Loading ...
Sorry, an error occurred while loading the content.
 

Re: [service-orientated-architecture] Anne on DSPs

Expand Messages
  • Stuart Charlton
    ... your ... Agreed, though method centric is a bit dangerous to use, as even a uniform interface can be method centric (and HTTP s doing OK with it). ...
    Message 1 of 40 , Feb 29, 2008
      --- Nick Gall <nick.gall@...> wrote:

      > Stu,
      >
      > Your explanation is perfectly clear and I am in complete agreement,
      > except for a what I suspect is a terminological issue. Throughout
      your
      > explanation you attribute certain characteristics to WSDL that are,
      > in my opinion, more correctly attributable to a certain style of
      > architectural, which for the sake of this discussion I will call
      > "method-centric".

      Agreed, though "method centric" is a bit dangerous to use, as even a
      uniform interface can be "method centric" (and HTTP's doing OK with
      it).

      > My point is that there is nothing intrinsic in WSDL (at least 2.0)
      > that forces an interface designer to adopt a method-centric approach
      > to interface design (ie, as you put it "every possible access path
      > is an extra operation").

      The WSDL metamodel describes components that have operations with
      certain message exchange patterns. It is designed to encourage
      service producers to expose their own specific operations instead of
      adopting or conforming to existing semantics. I don't think this is
      condusive to evolvability for data services.

      I do agree that it is possible to design such service interfaces
      properly (i.e. there's nothing intrinsic that forces you to hang
      yourself), but like predecessor component models such as EJB, it will
      not be easy or widespread.

      In the case of a DSP, the alternative that would work in WSDL, to my
      knowledge, would be to describe one's own self-describing query service
      interface. (Which is what I sometimes recommend to people using
      AquaLogic DSP). It's not perfect: it at least insulates consumers
      from changes in the physical access paths, but at the cost of a more
      complex interface.

      > So when you originally stated "Relationships can't just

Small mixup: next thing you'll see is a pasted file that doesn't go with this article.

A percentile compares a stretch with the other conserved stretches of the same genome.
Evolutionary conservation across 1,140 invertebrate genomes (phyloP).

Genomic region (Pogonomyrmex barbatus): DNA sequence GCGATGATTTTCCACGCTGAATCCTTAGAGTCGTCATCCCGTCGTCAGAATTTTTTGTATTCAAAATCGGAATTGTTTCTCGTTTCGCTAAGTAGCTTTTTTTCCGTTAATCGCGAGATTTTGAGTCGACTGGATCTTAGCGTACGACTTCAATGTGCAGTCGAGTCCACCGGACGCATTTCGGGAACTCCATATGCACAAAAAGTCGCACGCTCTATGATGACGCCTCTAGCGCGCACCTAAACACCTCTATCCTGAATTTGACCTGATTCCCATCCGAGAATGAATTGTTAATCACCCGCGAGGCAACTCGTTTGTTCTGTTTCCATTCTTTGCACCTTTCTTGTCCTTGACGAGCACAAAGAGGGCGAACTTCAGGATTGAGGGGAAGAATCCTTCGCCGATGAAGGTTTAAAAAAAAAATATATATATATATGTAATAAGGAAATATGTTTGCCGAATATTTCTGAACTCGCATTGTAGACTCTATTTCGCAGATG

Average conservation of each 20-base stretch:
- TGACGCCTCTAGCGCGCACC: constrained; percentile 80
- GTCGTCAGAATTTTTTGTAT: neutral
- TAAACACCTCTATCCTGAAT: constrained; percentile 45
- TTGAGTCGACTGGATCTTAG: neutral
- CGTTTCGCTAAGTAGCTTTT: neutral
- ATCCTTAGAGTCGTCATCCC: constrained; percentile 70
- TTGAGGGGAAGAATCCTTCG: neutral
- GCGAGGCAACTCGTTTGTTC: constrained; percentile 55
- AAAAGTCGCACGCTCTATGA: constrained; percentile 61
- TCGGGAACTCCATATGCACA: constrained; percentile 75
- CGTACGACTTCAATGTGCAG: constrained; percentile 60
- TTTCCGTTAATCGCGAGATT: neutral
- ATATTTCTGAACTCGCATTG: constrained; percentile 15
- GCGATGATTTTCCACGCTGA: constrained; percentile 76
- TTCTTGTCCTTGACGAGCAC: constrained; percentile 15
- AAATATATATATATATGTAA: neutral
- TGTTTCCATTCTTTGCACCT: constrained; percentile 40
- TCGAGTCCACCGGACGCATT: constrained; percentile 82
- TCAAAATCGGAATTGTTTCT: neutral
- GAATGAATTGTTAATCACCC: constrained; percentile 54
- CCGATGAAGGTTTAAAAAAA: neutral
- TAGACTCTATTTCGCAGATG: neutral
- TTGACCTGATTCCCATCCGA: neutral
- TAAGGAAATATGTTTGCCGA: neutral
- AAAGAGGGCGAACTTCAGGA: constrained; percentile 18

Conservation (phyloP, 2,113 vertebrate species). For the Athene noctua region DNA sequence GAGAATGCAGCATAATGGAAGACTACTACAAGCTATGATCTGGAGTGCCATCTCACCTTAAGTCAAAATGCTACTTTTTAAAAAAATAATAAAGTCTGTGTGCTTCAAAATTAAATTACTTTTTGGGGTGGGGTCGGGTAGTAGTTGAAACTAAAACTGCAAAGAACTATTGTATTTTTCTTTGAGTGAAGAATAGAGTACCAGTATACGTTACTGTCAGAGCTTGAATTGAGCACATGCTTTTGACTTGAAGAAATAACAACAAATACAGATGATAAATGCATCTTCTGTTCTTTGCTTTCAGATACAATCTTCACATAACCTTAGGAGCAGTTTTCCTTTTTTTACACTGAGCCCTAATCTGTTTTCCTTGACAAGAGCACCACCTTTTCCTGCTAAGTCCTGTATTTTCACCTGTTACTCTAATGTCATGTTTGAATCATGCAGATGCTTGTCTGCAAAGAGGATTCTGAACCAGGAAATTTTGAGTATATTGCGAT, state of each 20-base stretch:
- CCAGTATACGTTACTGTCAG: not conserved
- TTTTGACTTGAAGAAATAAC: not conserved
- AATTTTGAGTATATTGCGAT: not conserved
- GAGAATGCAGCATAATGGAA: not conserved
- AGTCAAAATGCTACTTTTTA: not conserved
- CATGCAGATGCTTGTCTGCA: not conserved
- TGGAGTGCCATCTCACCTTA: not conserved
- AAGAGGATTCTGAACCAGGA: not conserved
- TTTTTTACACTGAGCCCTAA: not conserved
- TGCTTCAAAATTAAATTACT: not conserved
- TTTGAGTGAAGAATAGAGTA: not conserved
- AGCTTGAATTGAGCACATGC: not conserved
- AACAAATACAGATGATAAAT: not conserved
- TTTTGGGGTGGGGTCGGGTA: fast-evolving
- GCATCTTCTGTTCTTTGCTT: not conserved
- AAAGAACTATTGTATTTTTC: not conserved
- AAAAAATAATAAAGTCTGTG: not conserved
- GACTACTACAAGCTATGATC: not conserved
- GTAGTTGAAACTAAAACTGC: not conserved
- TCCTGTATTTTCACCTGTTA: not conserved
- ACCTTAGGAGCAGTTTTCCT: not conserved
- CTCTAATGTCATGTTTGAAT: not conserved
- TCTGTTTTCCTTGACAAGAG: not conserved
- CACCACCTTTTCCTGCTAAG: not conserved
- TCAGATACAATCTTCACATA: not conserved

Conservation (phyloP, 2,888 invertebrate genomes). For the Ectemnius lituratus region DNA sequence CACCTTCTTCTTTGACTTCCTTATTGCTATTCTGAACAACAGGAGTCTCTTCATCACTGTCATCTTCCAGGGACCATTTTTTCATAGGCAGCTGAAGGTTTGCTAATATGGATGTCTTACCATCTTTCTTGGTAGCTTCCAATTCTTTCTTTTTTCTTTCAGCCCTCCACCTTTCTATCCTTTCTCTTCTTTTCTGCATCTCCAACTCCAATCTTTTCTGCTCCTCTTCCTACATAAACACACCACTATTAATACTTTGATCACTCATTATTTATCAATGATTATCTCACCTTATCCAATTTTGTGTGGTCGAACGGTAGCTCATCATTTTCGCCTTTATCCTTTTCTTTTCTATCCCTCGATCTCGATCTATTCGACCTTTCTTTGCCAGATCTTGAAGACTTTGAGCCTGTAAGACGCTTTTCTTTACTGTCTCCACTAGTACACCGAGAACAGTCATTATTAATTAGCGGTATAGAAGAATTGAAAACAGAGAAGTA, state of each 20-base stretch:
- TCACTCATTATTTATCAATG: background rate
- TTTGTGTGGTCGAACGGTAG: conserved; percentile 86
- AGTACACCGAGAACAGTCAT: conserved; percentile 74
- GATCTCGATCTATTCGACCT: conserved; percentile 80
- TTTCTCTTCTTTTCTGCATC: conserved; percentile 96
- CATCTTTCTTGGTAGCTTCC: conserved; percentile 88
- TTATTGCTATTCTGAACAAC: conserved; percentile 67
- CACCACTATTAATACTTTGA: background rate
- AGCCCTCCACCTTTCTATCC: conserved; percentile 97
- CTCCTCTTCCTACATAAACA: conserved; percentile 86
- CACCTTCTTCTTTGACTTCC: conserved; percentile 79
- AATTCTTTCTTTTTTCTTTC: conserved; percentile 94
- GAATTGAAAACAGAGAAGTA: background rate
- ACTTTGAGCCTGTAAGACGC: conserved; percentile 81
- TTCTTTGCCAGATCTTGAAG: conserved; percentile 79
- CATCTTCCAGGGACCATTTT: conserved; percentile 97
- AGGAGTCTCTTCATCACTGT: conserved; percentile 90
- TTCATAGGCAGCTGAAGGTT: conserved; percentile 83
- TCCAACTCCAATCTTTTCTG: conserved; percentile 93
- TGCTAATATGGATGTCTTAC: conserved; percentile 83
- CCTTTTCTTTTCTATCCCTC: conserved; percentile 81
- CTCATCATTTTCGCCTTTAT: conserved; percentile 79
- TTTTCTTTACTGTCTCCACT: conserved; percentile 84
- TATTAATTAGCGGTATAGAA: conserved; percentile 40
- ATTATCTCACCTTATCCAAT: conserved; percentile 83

> be housed in XSD, the traversals need to be noted in WSDL", I thought
      > you meant that the syntax and semantics of WSDL itself
      > required that all traversals be realized as WSDL operations,
      > ie that WSDL requires a method centric approach.

      Not required; but encouraged, and practiced by the vast majority who
      learned web service design with WSDL 1.1. I don't see this changing
      much with WSDL 2.0 in practice, because the metamodel is very similar,
      the primary differences are in the flexibility of what it can map to.
      It still tries to map message exchanges into component operations.

      > It is possible (though by no means
      > straight forward) to realize the REST architectural style using (some
      > of) the WS-* specs in the appropriate manner.

      Sure; we could do it with Java RMI and Jini too, or CORBA IIOP.

      > The real problem is that we have no agreed upon term to describe the
      > architectural style that is method-centric, uses static interface
      > descriptions, and has stateful application sessions, et al.

      I call it "RPC", but that's because I came from the dist-obj community.
      But you're right, I've seen MOM architectures that were just as
      static.

      > Terms like "RPC", "method-centric", "OO-like", "traditional
      > distributed middleware interfaces" don't really capture it, because
      > proponents of WS-* usually claim that they do not endorse
      > such failed styles.

      Firstly, I hesitate to call them failed. There will continue to be
      important systems built on these approaches for the forseeable future.
      The RPC will likely never die.

      Secondly, I do think many proponents continue embrace those styles,
      because they think that the whole notion of architectural styles are
      irrelevant to the problems they face.

      With regards to my first claim, the root problem is that many industry
      figures are looking for the "one true style" that will be the "End of
      History" and solve all enterprise integration and agility problems,
      rather instead of learning the heuristics and measures to balancing
      tradeoffs among a variety of styles. Some enterprise architects have
      jumped ahead of due diligence and assumed that WS-* "is it",
      recognizing it has growing pains and warts currently, but believing it
      will all work out in the end.

      On the other hand, I haven't actually seen an architectural style
      articulated from this audience, beyond "stateless client server" or
      "event based integration with self-description". I've tried among
      BEA's consultants, and often gotten blank faces until I suggested that
      SOA == the "null" style, at which point they all agreed -- and many
      thought it was a good thing that SOA had no architectural constraints
      (it's the End of History, after all!). We then contrasted the
      constraints of WS-* in practice vs. REST, in order to illustrate the
      trade-offs of loosely constrained vs. tightly constrained
      architectures.

      The closest I've seen to a description of a "good WS architectural